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Explosive activity resumes at Karymsky volcano, Aviation Color Code raised, Russia

karymsky-eruption-aviation-color-code-raised-december-10-2020

Explosive activity resumed at Karymsky volcano, Kamchatka, Russia on December 9, 2020. The Aviation Color Code was raised to Orange.

Ash explosions up to 7 km (23 000 feet) above sea level began at about 20:45 UTC, drifting northwest of the volcano, KVERT reports. 

The distance of the ash plume/cloud at 22:30 UTC on December 9 was 60 km (37 miles), NW.

The Aviation Color Code was raised from Yellow to Orange.

Ash explosions up to 5 – 7 km (16 400 to 23 000 feet) a.s.l. could occur at any time, affecting low-flying aircraft, KVERT warned.

Eruption at Karymsky volcano on December 10, 2020. Credit: Copernicus EU/Sentinel-2, TW

Image credit: NASA Aqua/MODIS. Acquired: December 10, 2020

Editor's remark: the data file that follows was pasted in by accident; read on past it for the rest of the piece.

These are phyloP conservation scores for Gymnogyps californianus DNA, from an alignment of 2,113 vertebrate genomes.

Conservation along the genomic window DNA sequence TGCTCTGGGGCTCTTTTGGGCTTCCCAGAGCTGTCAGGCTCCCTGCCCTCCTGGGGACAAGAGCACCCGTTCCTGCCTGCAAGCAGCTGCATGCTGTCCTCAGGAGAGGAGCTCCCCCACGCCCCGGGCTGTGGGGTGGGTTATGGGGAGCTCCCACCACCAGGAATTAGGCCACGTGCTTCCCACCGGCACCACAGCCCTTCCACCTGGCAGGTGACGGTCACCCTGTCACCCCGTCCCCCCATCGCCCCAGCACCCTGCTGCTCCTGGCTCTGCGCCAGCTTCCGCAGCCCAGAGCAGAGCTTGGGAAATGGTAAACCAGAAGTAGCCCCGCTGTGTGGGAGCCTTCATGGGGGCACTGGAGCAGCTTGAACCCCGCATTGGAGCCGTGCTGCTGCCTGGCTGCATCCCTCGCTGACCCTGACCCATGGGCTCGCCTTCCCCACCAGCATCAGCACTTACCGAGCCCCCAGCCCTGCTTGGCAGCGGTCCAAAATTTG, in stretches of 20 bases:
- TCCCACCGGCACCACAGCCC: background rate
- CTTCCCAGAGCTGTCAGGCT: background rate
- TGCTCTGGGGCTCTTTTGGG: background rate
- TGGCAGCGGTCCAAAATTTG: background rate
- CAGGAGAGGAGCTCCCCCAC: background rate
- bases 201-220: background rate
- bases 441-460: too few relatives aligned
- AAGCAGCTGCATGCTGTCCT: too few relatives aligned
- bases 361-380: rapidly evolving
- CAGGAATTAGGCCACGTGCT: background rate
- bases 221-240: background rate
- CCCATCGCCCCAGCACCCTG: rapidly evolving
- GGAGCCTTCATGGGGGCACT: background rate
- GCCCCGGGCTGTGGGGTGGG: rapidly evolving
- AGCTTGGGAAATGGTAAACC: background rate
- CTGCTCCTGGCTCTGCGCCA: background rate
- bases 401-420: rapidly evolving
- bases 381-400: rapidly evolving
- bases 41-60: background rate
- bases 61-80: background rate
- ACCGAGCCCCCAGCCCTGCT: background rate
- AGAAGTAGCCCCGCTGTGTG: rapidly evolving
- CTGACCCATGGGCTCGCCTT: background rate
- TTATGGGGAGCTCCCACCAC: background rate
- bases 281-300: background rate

The image below shows the volcano as seen by Sentinel-2 on December 3, 2020:

Karymsky volcano on December 3, 2020. Credit: Copernicus EU/Sentinel-2, TW

Geological summary

Karymsky, the most active volcano of Kamchatka's eastern volcanic zone, is a symmetrical stratovolcano constructed within a 5-km-wide (16 404 feet) caldera that formed during the early Holocene.

The caldera cuts the south side of the Pleistocene Dvor volcano and is located outside the north margin of the large mid-Pleistocene Polovinka caldera, which contains the smaller Akademia Nauk and Odnoboky calderas.

Most seismicity preceding Karymsky eruptions originated beneath Akademia Nauk caldera, located immediately south.

The caldera enclosing Karymsky formed about 7 600-7 700 radiocarbon years ago; construction of the stratovolcano began about 2 000 years later. The latest eruptive period began about 500 years ago, following a 2 300-year quiescence.

Much of the cone is mantled by lava flows less than 200 years old. Historical eruptions have been vulcanian or vulcanian-strombolian with moderate explosive activity and occasional lava flows from the summit crater.

Featured image: Eruption at Karymsky volcano on December 10, 2020. Credit: Copernicus EU/Sentinel-2, TW

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